CategoriesWACI Health News

The Dapivirine Ring: A game changer in women’s fight again HIV Virus

The latest report from UNAIDS that gains made in the fight against new HIV infections may be reversed ten years back is worrying. Every week this year, Kenya is recording 275 new HIV infections from adolescents and young women aged between 18 and 25 years. Although no research has been done, it is believed that girls younger than 18 are also getting infected.

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The Dapivirine Ring: A game changer in women’s fight again HIV Virus

Loss of incomes, schools closure, sickness and even deaths due to COVID 19 which continues to ravage the country since March 2020 have been pointed to as some of the reasons why there has been a spike in the numbers of girls who are contracting HIV. This is because adolescents and young women have turned to transactional sex to buy essentials like sanitary towels and even food, are engaged in cross generational sex due to early marriages to escape poverty, and some have been sexually violated.

“Unless all stakeholders come together and re-direct their efforts by doing everything necessary, we risk reversing the milestones made in fighting new HIV infections. If we are to attain our target of zero infections by 2030, we must ensure we are on the path to recording fewer cases of new infections,” said Rosemary Mburu, WACI Health Care CEO during a one day workshop dubbed ‘a conversation with young women and policy makers in Kenya in view of women initiated HIV prevention options’.

News that adolescents and young women can take charge of their own health and protect themselves from possible HIV infection is exciting. With a Silicon Ring laced with anti-retroviral drug Dapivirine, every sexually active woman has been afforded an opportunity to remain protected. The Ring which has been under research for 16 years received a positive opinion form European Medicines Agency (EMA) in July 2020 with the World Health Organisation (WHO) approving it for prequalification. It has already undergone phase I, II and III studies, and has been found to protect women from HIV infection at an over 50 percent rate for those who adhered to it as instructed. The ring is now into phase IV clinical trials, to ascertain its efficacy in mass population.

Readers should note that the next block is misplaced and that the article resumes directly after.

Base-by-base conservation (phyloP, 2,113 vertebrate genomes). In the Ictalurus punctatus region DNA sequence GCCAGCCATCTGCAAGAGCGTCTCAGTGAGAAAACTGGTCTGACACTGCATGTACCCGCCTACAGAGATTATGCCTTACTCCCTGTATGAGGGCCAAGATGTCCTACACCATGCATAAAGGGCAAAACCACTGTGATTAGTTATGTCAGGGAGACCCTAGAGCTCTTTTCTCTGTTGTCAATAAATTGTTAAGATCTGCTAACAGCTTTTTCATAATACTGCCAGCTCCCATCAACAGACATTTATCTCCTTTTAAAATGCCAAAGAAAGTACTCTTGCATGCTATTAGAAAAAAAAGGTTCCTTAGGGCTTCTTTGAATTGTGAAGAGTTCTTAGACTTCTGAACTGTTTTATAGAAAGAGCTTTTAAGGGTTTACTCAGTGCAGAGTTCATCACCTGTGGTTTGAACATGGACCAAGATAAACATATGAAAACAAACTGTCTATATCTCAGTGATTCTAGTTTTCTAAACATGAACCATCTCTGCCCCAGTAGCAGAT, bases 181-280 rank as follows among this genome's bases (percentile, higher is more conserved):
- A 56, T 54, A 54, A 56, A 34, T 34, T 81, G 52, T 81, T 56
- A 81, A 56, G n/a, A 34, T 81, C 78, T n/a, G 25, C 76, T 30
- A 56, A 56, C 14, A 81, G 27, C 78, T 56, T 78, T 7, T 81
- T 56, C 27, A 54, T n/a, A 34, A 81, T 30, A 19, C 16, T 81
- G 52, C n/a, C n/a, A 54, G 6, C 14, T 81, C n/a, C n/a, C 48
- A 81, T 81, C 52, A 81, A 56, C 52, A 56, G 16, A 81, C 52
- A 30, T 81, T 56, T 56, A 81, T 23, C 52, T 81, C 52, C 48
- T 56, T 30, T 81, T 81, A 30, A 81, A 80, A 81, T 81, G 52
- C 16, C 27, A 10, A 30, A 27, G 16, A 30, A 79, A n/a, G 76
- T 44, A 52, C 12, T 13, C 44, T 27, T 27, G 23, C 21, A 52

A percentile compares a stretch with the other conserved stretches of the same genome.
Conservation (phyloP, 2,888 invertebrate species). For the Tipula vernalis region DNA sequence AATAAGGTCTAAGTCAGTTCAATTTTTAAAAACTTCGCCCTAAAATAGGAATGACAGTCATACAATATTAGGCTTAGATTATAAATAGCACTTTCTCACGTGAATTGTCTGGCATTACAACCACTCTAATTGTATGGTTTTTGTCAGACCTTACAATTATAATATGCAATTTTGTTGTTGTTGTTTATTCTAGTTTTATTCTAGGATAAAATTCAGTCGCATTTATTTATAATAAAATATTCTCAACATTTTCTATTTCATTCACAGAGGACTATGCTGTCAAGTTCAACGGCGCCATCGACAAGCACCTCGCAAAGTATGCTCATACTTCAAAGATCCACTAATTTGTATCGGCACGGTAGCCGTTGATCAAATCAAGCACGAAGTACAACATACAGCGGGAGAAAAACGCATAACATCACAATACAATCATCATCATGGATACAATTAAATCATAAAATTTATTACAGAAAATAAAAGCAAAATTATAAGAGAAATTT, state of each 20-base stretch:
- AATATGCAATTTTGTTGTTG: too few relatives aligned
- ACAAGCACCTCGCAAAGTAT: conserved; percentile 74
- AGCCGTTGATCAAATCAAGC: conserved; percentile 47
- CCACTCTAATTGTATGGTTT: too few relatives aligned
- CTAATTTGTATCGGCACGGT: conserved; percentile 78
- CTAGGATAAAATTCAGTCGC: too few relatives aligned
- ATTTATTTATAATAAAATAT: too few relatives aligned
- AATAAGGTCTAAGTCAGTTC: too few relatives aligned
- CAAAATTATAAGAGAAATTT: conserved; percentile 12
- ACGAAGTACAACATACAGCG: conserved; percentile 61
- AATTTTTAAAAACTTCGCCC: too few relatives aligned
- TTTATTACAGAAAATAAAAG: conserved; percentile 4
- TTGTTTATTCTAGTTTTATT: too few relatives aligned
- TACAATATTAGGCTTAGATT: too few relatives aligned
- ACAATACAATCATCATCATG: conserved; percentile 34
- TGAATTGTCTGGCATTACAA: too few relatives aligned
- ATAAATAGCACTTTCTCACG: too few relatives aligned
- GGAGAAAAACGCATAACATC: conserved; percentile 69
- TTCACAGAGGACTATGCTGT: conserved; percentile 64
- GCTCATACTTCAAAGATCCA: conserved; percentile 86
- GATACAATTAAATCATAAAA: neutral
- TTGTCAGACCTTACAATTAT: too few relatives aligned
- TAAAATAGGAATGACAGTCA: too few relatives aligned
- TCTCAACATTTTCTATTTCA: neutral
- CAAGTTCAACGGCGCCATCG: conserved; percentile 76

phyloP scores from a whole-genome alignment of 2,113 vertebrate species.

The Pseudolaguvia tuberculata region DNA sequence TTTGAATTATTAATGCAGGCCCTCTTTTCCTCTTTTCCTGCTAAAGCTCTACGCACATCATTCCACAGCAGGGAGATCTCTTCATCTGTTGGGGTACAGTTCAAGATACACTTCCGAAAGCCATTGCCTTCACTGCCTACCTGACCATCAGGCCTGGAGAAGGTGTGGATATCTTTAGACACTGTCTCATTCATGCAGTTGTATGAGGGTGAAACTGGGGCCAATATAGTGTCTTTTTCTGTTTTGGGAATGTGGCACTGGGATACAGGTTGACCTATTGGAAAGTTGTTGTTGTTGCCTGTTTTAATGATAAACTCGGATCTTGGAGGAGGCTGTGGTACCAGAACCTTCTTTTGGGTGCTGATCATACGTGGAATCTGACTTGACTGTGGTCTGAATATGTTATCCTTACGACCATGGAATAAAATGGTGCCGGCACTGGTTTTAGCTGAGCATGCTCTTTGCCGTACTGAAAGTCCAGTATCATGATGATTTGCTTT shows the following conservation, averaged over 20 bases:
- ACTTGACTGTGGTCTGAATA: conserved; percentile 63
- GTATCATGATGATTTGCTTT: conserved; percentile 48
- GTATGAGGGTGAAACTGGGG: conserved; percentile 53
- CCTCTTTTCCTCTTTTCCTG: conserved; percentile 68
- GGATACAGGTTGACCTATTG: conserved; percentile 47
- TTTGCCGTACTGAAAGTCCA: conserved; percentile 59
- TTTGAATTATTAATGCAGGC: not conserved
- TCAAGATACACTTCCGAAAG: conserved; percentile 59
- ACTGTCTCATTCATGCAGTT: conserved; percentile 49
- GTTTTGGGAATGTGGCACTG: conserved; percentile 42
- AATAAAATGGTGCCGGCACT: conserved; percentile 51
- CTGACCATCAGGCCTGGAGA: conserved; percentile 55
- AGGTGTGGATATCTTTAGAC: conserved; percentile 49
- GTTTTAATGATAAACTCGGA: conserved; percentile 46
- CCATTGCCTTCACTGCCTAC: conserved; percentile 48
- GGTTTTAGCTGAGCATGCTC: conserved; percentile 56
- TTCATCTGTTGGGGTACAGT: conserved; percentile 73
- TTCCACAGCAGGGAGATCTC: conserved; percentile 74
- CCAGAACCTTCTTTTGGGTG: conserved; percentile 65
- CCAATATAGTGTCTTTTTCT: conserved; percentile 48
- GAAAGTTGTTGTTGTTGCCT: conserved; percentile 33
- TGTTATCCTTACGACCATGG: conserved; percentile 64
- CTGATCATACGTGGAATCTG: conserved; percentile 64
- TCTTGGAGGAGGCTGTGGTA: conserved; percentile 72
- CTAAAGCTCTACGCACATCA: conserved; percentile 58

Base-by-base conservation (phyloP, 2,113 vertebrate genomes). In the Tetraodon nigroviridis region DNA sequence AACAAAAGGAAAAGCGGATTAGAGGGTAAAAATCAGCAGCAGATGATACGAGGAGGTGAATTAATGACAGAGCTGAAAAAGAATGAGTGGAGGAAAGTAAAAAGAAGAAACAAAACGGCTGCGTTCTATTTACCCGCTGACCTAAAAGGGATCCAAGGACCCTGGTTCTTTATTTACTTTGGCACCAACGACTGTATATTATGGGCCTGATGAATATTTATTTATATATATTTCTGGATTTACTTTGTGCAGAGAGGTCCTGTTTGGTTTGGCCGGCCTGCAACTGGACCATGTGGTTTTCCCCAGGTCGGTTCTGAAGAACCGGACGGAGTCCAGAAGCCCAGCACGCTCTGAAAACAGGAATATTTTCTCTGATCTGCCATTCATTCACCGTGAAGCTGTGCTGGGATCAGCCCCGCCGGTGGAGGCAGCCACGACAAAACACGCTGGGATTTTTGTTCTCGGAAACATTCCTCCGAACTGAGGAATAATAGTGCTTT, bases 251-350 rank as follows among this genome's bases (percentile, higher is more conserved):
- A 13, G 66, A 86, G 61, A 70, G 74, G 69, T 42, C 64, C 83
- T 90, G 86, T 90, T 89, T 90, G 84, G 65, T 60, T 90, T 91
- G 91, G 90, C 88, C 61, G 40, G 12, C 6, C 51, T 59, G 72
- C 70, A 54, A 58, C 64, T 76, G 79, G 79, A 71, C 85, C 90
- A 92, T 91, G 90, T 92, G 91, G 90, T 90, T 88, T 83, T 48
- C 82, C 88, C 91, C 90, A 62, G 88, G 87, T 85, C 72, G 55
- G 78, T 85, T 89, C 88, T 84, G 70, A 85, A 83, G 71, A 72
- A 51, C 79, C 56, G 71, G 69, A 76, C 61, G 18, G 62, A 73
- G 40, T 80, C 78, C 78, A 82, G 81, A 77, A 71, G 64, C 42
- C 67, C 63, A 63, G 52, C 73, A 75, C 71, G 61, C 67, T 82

Once approved, adolescents and young women at their own privacy and convenience will have access to the first woman initiated HIV prevention option available for use. The Ring is designed to protect one for 28 days upon insertion to the cervix by releasing a daily dose of the Dapivirine drug to the cervix, making it effective for cisgender women only.

“The fact that I can protect myself from a possible HIV infection by using something which my sexual partner does not have to know I am using is empowering,” said one young woman who participated in the conference. Indeed, may other young women who attended the conference were grateful that for the first time, there is a product that has been developed with them in mind, and are looking forward to when the Ring will be made available in the country.
Joyce Ouma, a young HIV advocate urged all HIV negative adolescents and young women to embrace the Ring when it is eventually available, stating that whereas other options that exist are excellent, the Ring affords one the power to self- protect without having to negotiate for the same from a sexual partner. “Besides, since nobody plans to have sex, it is better to have something which will protect you for any in eventuality,” she added.
Indeed, although the Ring does not offer 100 percent protection from HIV, the consensus from the participants was that they were better of protected at some degree than remain exposed to the virus.